[OUTLOOK]Wounded nation looks to BeijingIt seems diligent South Koreans will now be rewarded for working so hard to survive this incompetent administration. The news from the six-party talks in Beijing seems like a breath of spring amid the winter of the nuclear crisis. The U.S. Treasury Department used to say it would never negotiate over counterfeit dollars because they are a U.S. law enforcement issue. But in the six-party talks, it has now discussed lifting financial sanctions on North Korea for two days in a row.
As for the nuclear issue, Washington and Pyongyang are having a serious discussion about the North freezing nuclear facilities and equipment and the incentives that will be offered in return. This is the first time such discussions have taken place since September of last year. It is a drastic change in Washington’s stance, which once said it would not tolerate the North’s communist regime.
A government official warned against excessive optimism but said it’s apparent that North Korea and the United States now have the will to resolve problems through negotiations. He said last year’s six-party talks started from scratch but still created the Sept. 16 joint declaration. This year’s talks started with a plan called the joint declaration, so a foundation for progress will be prepared, even if it is not completed.
The United States wanted to start with a timetable for North Korea’s abandonment of nuclear weapons. But North Korea said other issues should be included, such as control over conventional arms. That was anticipated because North Korea dubbed itself a nuclear state after its nuclear test. But the halt of its nuclear program, not nuclear arms, has now become the focus of debate.
Washington demands that operation of the 5-megawatt reactor in Yongbyon be halted and monitored by the International Atomic Energy Agency. It also demands that North Korea voluntarily report other nuclear facilities and have them monitored by an international body.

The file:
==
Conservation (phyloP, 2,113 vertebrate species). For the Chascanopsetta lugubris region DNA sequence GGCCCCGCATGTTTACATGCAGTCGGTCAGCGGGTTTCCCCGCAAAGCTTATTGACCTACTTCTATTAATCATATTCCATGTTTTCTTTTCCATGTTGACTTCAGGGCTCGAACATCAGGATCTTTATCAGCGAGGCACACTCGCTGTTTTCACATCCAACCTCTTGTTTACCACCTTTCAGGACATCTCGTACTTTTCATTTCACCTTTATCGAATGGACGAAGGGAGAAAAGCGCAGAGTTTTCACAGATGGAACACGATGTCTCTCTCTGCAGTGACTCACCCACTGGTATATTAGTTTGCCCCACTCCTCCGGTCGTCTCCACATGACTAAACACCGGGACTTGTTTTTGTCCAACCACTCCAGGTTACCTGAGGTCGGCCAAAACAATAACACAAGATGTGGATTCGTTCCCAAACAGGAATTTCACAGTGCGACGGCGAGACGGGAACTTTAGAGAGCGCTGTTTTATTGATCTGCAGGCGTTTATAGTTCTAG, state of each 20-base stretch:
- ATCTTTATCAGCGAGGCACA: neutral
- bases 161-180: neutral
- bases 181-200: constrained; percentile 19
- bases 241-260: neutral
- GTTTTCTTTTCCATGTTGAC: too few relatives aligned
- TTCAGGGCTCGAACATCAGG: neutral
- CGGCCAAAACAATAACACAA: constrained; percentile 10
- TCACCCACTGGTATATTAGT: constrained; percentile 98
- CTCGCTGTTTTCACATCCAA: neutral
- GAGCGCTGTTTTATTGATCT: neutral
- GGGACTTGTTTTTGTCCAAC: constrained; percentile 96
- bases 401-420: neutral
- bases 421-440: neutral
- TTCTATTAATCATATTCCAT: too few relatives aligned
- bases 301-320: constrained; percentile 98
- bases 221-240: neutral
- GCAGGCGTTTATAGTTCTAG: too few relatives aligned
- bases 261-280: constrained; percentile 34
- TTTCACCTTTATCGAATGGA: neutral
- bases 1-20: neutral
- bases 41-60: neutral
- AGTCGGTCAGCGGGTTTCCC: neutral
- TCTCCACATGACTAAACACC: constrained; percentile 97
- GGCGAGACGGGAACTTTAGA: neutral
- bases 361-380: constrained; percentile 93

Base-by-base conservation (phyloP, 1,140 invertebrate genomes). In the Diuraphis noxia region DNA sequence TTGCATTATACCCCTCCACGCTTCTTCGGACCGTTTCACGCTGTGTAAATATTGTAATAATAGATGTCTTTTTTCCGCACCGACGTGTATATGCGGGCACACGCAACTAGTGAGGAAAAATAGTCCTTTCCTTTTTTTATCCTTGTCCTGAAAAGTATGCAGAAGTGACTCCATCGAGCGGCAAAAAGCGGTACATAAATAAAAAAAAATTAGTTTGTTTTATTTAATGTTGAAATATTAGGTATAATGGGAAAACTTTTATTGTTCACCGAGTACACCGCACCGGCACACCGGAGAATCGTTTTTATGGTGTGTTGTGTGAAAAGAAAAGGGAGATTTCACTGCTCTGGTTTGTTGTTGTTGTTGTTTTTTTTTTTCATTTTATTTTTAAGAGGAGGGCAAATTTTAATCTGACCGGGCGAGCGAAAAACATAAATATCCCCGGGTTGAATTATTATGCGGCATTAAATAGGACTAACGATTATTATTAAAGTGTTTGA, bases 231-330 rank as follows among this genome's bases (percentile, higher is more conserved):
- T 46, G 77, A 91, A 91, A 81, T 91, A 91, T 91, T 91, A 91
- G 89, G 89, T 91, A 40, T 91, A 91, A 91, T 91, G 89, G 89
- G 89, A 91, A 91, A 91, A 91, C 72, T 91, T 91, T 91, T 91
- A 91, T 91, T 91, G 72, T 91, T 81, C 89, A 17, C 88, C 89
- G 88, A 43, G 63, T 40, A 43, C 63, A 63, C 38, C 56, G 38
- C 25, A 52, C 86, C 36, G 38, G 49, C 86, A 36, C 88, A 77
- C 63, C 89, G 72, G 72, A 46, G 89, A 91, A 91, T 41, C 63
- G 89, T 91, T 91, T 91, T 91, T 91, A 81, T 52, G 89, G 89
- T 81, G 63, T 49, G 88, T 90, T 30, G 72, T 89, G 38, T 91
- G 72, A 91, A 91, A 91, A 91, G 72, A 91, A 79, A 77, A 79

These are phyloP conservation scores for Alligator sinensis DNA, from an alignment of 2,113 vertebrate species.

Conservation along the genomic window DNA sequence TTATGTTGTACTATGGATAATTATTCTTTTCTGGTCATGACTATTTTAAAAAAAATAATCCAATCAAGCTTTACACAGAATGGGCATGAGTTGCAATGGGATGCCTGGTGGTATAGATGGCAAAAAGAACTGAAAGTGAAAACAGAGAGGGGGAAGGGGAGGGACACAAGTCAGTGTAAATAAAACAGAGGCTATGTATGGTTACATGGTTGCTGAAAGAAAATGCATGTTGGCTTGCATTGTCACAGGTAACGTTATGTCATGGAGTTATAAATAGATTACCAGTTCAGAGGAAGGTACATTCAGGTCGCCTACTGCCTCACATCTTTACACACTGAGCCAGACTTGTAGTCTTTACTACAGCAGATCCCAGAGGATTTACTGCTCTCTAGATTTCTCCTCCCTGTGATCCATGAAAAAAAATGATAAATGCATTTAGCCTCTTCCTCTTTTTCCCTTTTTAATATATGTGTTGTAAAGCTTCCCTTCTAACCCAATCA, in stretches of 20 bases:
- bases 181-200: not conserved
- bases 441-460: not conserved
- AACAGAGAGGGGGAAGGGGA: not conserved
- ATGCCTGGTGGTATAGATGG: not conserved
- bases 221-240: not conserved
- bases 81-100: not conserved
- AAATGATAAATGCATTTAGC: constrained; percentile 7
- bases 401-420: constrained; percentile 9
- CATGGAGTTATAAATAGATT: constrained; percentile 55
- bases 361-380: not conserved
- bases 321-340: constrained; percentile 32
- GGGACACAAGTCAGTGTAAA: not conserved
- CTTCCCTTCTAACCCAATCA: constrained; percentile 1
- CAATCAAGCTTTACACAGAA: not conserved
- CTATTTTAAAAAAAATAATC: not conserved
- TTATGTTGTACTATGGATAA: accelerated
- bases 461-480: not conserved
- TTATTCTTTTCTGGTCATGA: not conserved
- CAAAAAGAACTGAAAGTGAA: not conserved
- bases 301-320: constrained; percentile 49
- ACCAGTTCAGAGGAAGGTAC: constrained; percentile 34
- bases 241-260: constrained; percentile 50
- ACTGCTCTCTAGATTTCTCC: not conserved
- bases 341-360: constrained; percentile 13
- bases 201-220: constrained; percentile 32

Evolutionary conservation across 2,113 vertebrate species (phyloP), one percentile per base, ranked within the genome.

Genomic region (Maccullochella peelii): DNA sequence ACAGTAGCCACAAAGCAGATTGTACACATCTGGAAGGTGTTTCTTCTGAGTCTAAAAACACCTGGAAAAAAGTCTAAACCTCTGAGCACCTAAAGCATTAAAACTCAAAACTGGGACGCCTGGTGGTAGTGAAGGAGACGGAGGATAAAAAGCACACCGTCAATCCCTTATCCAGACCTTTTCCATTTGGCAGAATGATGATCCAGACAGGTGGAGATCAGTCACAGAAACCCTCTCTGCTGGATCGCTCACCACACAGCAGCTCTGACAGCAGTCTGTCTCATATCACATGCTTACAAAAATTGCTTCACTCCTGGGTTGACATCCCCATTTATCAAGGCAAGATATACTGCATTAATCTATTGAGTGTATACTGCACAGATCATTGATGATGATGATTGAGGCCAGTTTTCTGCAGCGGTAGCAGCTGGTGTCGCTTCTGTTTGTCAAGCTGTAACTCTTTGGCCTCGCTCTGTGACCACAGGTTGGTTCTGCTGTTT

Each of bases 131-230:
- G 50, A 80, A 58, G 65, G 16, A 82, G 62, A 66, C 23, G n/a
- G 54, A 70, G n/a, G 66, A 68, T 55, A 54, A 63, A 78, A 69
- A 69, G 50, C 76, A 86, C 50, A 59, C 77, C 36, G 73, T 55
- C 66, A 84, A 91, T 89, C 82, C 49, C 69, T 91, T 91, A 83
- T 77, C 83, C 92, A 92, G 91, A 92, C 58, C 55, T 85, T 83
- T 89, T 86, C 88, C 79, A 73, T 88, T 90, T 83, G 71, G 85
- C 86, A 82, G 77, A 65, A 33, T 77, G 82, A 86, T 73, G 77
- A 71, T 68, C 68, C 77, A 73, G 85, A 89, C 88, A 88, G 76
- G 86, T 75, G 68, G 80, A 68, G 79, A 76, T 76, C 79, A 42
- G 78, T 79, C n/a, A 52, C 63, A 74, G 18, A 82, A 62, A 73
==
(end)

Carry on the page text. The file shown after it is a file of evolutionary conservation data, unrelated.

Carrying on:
But North Korea says halting the operation of the Yongbyon reactor and any inspections are the first steps and they demand that rewards be offered for each one. Kim Gye-gwan, North Korea’s top envoy to the talks, said he could only persuade hard-liners in his country if the five countries at the talks made clear what incentives North Korea would get.
It is a big achievement that North Korea and the United States have agreed to have meetings to discuss easing financial sanctions on North Korea. North Korea reportedly hinted that it would consider halting the operation of the reactor in Yongbyon if financial sanctions against it were lifted, although, at the talks, financial sanctions and the nuclear issue are debated as separate matters.
That suggests a halt in the operation of the graphite reactor could be traded for lifting some of financial sanctions on the North.
North Korea hopes that it will be able to use some of its accounts at the Banco Delta Asia, an urgent issue for the regime. As both North Korea and the United States are fairly satisfied with the tone of the talks and the results, another round is expected to be held by late January at the latest.
After the bargaining over the operation of the graphite moderator is done, the next phase is more difficult: abandonment of the graphite moderator and nuclear arms. In this phase, the U.S. demand of complete, verifiable, irreversible dismantlement, or CVID, will be on the table. This will not be a insurmountable obstacle as long as both parties have room for some give-and-take. But both countries have deep-rooted mutual distrust. It will be hard to persuade the United States that North Korea will give up its nuclear program. Washington suspects the North must be operating a nuclear facility somewhere. North Korea also is unconvinced that the United States will normalize its ties, sign a peace treaty and guarantee the stability of North Korea, once North Korea has given up its nuclear ambition.
But I want to be cautiously optimistic about this round of six-party talks, for two reasons. One reason is that North Korea is desperate for the financial sanctions against it to be lifted. The other reason is that U.S. President George W. Bush’s stance on North Korea has been softened so that his position is now similar to that of the Perry report produced by the Clinton Administration. The essence of the report is to accept North Korea as it is. There is no other gesture that better demonstrates a U.S. president’s respect for Kim Jong-il than signing a treaty to officially end the war.
The six-party talks will be lengthy and tedious. We need to have determination. South Korea’s situation looks dreary at the end of this year. South Koreans have been hurt many times by the president’s provocative remarks and the administration’s misrule. This is a harsh winter. We hope that a warm spring breeze will blow from Beijing and caress our wounded hearts.
*The writer is a senior columnist of the JoongAng Ilbo.
by Kim Young-hie